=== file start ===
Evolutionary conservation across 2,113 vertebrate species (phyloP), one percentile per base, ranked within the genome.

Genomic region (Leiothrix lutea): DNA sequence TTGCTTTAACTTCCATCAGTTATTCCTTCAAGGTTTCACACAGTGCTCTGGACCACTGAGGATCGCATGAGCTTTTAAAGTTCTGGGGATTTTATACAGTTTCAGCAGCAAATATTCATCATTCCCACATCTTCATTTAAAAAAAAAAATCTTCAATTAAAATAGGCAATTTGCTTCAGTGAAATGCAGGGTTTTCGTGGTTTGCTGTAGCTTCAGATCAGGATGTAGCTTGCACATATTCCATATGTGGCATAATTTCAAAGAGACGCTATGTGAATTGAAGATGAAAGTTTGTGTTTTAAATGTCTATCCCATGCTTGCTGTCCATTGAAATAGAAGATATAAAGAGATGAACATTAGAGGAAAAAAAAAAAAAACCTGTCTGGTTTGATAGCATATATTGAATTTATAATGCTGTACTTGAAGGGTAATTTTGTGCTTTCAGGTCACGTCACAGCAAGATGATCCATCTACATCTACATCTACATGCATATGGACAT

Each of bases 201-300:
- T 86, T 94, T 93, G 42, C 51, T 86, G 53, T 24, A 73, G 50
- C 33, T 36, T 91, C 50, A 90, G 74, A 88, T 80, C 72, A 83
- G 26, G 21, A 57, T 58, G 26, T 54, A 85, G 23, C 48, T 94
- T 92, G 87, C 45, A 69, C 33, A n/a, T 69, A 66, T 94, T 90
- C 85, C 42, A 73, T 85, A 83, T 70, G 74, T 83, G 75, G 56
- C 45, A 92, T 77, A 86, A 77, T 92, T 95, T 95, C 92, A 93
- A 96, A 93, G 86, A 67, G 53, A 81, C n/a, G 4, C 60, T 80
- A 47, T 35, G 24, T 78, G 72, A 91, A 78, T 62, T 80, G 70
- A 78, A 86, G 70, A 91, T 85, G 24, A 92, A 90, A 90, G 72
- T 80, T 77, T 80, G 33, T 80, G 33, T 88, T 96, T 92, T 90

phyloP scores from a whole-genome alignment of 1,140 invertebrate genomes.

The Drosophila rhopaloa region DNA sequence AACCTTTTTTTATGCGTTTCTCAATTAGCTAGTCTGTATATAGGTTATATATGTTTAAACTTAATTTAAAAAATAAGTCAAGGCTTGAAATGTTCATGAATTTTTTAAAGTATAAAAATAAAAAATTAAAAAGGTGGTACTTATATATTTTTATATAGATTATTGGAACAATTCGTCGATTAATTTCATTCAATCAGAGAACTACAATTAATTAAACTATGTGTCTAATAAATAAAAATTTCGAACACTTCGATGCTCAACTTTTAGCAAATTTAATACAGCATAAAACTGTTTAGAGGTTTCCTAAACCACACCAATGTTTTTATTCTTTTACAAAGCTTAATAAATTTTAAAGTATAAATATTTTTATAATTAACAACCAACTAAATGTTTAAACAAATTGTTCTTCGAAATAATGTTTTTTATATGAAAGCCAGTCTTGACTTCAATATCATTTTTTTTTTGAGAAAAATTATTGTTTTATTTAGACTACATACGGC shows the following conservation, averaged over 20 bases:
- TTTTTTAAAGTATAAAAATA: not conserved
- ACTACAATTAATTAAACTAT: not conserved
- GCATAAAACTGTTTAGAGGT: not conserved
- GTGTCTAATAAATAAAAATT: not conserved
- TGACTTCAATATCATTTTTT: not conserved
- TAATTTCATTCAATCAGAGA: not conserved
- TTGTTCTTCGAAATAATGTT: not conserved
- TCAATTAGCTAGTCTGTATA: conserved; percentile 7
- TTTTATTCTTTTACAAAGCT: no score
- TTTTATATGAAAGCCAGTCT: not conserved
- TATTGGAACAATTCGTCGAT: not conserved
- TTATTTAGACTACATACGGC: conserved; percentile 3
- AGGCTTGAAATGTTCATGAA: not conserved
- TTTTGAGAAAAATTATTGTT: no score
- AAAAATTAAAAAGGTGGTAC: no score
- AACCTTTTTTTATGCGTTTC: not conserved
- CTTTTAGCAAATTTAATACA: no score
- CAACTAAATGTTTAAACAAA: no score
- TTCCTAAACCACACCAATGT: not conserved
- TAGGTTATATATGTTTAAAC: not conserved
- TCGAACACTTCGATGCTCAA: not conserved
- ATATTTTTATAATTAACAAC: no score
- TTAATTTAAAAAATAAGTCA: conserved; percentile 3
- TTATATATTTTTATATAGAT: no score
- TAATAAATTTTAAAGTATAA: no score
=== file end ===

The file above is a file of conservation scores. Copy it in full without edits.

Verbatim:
Evolutionary conservation across 2,113 vertebrate species (phyloP), one percentile per base, ranked within the genome.

Genomic region (Leiothrix lutea): DNA sequence TTGCTTTAACTTCCATCAGTTATTCCTTCAAGGTTTCACACAGTGCTCTGGACCACTGAGGATCGCATGAGCTTTTAAAGTTCTGGGGATTTTATACAGTTTCAGCAGCAAATATTCATCATTCCCACATCTTCATTTAAAAAAAAAAATCTTCAATTAAAATAGGCAATTTGCTTCAGTGAAATGCAGGGTTTTCGTGGTTTGCTGTAGCTTCAGATCAGGATGTAGCTTGCACATATTCCATATGTGGCATAATTTCAAAGAGACGCTATGTGAATTGAAGATGAAAGTTTGTGTTTTAAATGTCTATCCCATGCTTGCTGTCCATTGAAATAGAAGATATAAAGAGATGAACATTAGAGGAAAAAAAAAAAAAACCTGTCTGGTTTGATAGCATATATTGAATTTATAATGCTGTACTTGAAGGGTAATTTTGTGCTTTCAGGTCACGTCACAGCAAGATGATCCATCTACATCTACATCTACATGCATATGGACAT

Each of bases 201-300:
- T 86, T 94, T 93, G 42, C 51, T 86, G 53, T 24, A 73, G 50
- C 33, T 36, T 91, C 50, A 90, G 74, A 88, T 80, C 72, A 83
- G 26, G 21, A 57, T 58, G 26, T 54, A 85, G 23, C 48, T 94
- T 92, G 87, C 45, A 69, C 33, A n/a, T 69, A 66, T 94, T 90
- C 85, C 42, A 73, T 85, A 83, T 70, G 74, T 83, G 75, G 56
- C 45, A 92, T 77, A 86, A 77, T 92, T 95, T 95, C 92, A 93
- A 96, A 93, G 86, A 67, G 53, A 81, C n/a, G 4, C 60, T 80
- A 47, T 35, G 24, T 78, G 72, A 91, A 78, T 62, T 80, G 70
- A 78, A 86, G 70, A 91, T 85, G 24, A 92, A 90, A 90, G 72
- T 80, T 77, T 80, G 33, T 80, G 33, T 88, T 96, T 92, T 90

phyloP scores from a whole-genome alignment of 1,140 invertebrate genomes.

The Drosophila rhopaloa region DNA sequence AACCTTTTTTTATGCGTTTCTCAATTAGCTAGTCTGTATATAGGTTATATATGTTTAAACTTAATTTAAAAAATAAGTCAAGGCTTGAAATGTTCATGAATTTTTTAAAGTATAAAAATAAAAAATTAAAAAGGTGGTACTTATATATTTTTATATAGATTATTGGAACAATTCGTCGATTAATTTCATTCAATCAGAGAACTACAATTAATTAAACTATGTGTCTAATAAATAAAAATTTCGAACACTTCGATGCTCAACTTTTAGCAAATTTAATACAGCATAAAACTGTTTAGAGGTTTCCTAAACCACACCAATGTTTTTATTCTTTTACAAAGCTTAATAAATTTTAAAGTATAAATATTTTTATAATTAACAACCAACTAAATGTTTAAACAAATTGTTCTTCGAAATAATGTTTTTTATATGAAAGCCAGTCTTGACTTCAATATCATTTTTTTTTTGAGAAAAATTATTGTTTTATTTAGACTACATACGGC shows the following conservation, averaged over 20 bases:
- TTTTTTAAAGTATAAAAATA: not conserved
- ACTACAATTAATTAAACTAT: not conserved
- GCATAAAACTGTTTAGAGGT: not conserved
- GTGTCTAATAAATAAAAATT: not conserved
- TGACTTCAATATCATTTTTT: not conserved
- TAATTTCATTCAATCAGAGA: not conserved
- TTGTTCTTCGAAATAATGTT: not conserved
- TCAATTAGCTAGTCTGTATA: conserved; percentile 7
- TTTTATTCTTTTACAAAGCT: no score
- TTTTATATGAAAGCCAGTCT: not conserved
- TATTGGAACAATTCGTCGAT: not conserved
- TTATTTAGACTACATACGGC: conserved; percentile 3
- AGGCTTGAAATGTTCATGAA: not conserved
- TTTTGAGAAAAATTATTGTT: no score
- AAAAATTAAAAAGGTGGTAC: no score
- AACCTTTTTTTATGCGTTTC: not conserved
- CTTTTAGCAAATTTAATACA: no score
- CAACTAAATGTTTAAACAAA: no score
- TTCCTAAACCACACCAATGT: not conserved
- TAGGTTATATATGTTTAAAC: not conserved
- TCGAACACTTCGATGCTCAA: not conserved
- ATATTTTTATAATTAACAAC: no score
- TTAATTTAAAAAATAAGTCA: conserved; percentile 3
- TTATATATTTTTATATAGAT: no score
- TAATAAATTTTAAAGTATAA: no score